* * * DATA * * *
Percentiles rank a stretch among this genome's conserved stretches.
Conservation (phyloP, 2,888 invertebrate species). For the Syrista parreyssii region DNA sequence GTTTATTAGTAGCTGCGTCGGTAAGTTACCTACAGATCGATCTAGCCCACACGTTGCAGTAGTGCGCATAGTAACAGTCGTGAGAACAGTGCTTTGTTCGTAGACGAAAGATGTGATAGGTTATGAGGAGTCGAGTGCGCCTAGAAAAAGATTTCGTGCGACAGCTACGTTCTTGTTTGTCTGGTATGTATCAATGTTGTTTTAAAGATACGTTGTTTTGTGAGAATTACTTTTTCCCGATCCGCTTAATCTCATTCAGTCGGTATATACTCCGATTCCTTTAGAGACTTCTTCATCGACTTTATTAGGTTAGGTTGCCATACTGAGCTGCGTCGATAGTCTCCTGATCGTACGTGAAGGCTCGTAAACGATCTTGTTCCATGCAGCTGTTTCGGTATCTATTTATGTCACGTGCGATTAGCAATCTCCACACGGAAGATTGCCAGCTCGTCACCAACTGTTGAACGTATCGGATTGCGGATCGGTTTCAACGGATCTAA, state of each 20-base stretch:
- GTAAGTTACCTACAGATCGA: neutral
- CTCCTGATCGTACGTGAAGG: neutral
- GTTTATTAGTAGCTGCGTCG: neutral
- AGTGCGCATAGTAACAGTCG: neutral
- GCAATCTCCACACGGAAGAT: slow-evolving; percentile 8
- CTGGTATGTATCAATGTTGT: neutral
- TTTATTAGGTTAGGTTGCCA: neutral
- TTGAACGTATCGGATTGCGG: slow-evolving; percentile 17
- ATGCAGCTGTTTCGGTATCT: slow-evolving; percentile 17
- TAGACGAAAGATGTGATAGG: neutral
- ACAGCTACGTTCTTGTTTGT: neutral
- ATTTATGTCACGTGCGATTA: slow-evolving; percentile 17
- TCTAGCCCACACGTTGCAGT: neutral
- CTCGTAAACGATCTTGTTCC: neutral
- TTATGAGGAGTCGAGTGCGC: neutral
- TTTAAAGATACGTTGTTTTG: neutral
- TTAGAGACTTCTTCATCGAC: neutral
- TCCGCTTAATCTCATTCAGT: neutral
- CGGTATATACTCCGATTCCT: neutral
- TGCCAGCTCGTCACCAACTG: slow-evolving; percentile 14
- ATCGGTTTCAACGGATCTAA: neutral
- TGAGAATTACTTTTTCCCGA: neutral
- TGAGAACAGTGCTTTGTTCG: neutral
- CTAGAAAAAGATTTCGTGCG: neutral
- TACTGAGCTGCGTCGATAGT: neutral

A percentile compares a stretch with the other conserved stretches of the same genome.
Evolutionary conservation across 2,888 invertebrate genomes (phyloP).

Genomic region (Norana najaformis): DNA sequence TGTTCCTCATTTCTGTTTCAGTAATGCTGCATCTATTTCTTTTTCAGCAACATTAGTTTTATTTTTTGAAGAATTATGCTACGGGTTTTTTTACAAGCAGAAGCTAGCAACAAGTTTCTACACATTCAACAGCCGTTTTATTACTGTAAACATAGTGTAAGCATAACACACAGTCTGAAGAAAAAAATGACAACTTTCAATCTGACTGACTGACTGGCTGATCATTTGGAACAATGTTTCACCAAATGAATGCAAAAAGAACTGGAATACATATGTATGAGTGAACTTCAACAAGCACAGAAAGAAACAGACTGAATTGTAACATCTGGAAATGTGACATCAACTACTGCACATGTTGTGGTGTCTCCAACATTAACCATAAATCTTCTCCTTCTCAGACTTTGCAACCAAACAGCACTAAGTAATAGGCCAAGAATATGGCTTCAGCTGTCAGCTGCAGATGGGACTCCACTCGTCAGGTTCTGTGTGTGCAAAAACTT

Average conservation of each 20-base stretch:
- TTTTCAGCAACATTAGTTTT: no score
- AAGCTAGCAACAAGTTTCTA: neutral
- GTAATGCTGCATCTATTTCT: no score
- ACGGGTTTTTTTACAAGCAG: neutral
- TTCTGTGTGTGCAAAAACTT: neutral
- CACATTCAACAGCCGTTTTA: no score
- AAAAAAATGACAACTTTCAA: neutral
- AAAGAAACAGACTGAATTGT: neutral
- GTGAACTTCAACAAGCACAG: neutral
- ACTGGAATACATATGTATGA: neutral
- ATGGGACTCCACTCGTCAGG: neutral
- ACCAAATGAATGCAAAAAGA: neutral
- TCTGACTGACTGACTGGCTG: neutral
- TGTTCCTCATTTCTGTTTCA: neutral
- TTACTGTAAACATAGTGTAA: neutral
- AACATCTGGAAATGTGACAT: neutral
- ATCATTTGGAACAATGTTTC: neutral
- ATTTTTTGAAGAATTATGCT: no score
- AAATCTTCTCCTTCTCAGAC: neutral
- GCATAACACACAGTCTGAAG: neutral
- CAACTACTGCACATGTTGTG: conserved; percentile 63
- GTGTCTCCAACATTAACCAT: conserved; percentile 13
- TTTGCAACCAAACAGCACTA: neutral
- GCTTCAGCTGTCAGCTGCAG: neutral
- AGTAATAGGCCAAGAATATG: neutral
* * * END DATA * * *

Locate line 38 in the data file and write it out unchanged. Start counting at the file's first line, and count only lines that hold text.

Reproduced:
- AAAAAAATGACAACTTTCAA: neutral